A sensitive preteen is sent off to work as a stable boy in Wisconsin in Blossom’s (Trespassing, 2017) novel.
Michael Bentley starts the summer of 1969 as a shy 13-year-old theater aficionado and a reluctant worker at Lakeside Stables, which sells rides to attendees at nearby camps. Michael’s mother suffers from multiple sclerosis, and with finances tight, the family can’t afford his normal summer activities, which include theater and golfing. He’s the runt of the Lakeside group, which includes the college-aged bosses Hank Nelson and Cal Masterson, and experienced teens Wyatt Moretti, Earl Thorne, Parker Moretti, and Lenny White. The five teens are the so-called “peons” at the stables, who must rise early and do grunt work. Together, the boys wrangle horses, ride them between two camps, and entertain campers with made-up stories of various antics. Michael, for instance, is called “Coolidge” by one of the bosses, and he quickly adopts a goofy, tough persona to go with the new moniker. But in trying to keep up with the older boys, Coolidge, or “Cool” for short, often finds himself out of his depth. They dare him to take on risky challenges, such as riding a hostile horse or showering under a stream of water pouring from an abandoned, rotting mill. Blossom, through his wide-eyed narrator, creates a character that readers can root for. Cool, despite his false name, is an honest, self-aware guide through the rough-and-tumble world of the titular horse boys, clearly identifying the thrills of peer pressure and the insecurity of young adulthood. This is particularly true when the subject of girls comes up: Wyatt, Earl, Parker, and Lenny all tell exciting tales of midnight rides that pique Cool’s curiosity about the opposite sex. However, they also start to change the way that he thinks about women. At one point, for instance, he entertains a comparison between girls and horses (“Maybe it was a bit like using the breaking corral for horses: control the location, whittle away resistance slowly, insist on results”). Readers will find such naïveté chilling but compelling.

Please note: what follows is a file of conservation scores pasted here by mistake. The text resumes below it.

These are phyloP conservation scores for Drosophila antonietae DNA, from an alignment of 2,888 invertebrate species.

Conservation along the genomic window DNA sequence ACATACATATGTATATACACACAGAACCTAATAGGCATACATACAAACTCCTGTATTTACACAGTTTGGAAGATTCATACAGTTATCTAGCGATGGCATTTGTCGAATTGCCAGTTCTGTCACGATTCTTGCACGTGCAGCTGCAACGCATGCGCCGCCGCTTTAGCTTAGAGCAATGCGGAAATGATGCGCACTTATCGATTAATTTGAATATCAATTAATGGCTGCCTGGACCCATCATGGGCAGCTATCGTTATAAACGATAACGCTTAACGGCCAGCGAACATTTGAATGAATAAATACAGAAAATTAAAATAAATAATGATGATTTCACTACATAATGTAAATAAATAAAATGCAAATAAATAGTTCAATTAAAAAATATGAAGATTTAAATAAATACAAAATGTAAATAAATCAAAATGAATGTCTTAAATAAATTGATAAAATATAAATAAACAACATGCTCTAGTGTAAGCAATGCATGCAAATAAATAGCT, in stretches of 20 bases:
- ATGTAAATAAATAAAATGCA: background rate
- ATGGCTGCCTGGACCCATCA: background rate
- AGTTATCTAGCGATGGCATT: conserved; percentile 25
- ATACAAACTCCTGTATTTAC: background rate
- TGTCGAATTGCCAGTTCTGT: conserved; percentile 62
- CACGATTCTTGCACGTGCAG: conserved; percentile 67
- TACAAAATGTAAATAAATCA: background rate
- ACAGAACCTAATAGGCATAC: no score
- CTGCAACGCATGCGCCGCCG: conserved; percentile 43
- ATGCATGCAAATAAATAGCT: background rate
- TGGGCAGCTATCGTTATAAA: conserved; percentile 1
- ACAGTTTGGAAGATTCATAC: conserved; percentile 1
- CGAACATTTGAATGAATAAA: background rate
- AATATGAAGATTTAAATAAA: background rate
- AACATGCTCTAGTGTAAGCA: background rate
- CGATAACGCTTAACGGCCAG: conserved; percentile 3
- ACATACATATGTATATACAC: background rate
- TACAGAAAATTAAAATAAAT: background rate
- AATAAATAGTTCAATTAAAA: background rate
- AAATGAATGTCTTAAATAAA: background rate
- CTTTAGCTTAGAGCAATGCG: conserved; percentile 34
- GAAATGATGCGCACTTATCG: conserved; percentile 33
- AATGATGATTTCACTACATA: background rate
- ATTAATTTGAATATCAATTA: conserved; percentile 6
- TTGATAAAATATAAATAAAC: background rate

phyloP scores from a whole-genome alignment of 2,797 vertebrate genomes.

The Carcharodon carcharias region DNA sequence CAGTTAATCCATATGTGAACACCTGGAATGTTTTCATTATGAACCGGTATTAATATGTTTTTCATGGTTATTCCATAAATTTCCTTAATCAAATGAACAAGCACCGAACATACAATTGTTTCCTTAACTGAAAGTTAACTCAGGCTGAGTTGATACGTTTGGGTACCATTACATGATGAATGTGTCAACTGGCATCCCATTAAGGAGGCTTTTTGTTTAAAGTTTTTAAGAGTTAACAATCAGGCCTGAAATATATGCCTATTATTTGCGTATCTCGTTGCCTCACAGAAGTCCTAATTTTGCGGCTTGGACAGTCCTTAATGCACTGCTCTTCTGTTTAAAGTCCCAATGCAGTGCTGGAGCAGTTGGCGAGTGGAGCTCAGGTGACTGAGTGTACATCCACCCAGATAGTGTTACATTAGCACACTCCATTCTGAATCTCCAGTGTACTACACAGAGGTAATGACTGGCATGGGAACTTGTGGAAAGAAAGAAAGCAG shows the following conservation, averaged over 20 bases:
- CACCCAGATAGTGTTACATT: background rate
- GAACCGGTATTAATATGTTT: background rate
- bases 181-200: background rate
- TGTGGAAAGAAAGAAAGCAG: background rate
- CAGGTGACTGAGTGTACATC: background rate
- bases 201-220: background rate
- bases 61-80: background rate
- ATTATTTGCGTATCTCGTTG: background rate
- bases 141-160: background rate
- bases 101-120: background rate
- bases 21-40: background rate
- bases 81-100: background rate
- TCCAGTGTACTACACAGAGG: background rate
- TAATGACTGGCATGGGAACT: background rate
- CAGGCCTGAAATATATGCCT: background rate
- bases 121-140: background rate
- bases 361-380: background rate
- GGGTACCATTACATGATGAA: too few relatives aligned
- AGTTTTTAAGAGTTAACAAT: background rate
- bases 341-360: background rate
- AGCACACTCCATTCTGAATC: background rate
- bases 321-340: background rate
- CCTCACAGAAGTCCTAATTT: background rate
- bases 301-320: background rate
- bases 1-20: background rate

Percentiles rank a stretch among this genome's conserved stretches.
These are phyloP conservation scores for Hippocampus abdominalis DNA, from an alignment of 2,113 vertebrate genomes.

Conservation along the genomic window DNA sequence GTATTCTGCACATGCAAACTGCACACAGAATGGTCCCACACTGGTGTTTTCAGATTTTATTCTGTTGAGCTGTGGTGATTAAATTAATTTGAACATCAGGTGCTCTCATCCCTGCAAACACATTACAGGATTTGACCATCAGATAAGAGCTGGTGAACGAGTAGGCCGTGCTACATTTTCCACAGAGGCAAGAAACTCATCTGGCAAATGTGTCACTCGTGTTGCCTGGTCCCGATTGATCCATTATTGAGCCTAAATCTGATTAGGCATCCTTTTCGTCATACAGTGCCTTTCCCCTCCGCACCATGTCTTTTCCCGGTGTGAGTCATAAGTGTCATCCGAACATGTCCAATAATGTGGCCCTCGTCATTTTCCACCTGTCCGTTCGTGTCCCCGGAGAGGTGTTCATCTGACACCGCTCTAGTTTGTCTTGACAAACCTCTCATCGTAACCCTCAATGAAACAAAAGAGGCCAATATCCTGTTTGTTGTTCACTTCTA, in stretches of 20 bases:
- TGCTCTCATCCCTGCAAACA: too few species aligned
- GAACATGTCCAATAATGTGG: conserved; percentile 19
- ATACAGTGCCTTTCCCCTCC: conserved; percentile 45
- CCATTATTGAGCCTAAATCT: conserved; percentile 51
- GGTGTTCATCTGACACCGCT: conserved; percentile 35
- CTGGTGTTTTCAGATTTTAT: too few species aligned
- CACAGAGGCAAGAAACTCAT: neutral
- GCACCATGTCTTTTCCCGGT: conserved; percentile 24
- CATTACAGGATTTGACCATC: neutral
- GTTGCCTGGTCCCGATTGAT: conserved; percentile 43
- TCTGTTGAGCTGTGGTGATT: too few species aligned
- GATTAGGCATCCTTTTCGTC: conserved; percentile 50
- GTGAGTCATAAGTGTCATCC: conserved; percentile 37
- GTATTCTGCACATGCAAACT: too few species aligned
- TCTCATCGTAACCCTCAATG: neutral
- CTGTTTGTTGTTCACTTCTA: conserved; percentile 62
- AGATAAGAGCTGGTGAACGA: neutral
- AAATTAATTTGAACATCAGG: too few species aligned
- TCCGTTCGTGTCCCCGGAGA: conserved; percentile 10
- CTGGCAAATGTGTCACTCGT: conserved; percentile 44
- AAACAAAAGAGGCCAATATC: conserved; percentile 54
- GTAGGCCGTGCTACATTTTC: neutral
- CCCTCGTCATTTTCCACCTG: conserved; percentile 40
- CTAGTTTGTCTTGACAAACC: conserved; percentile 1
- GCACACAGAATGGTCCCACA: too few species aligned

A believable tale about an earnest boy’s life-changing summer.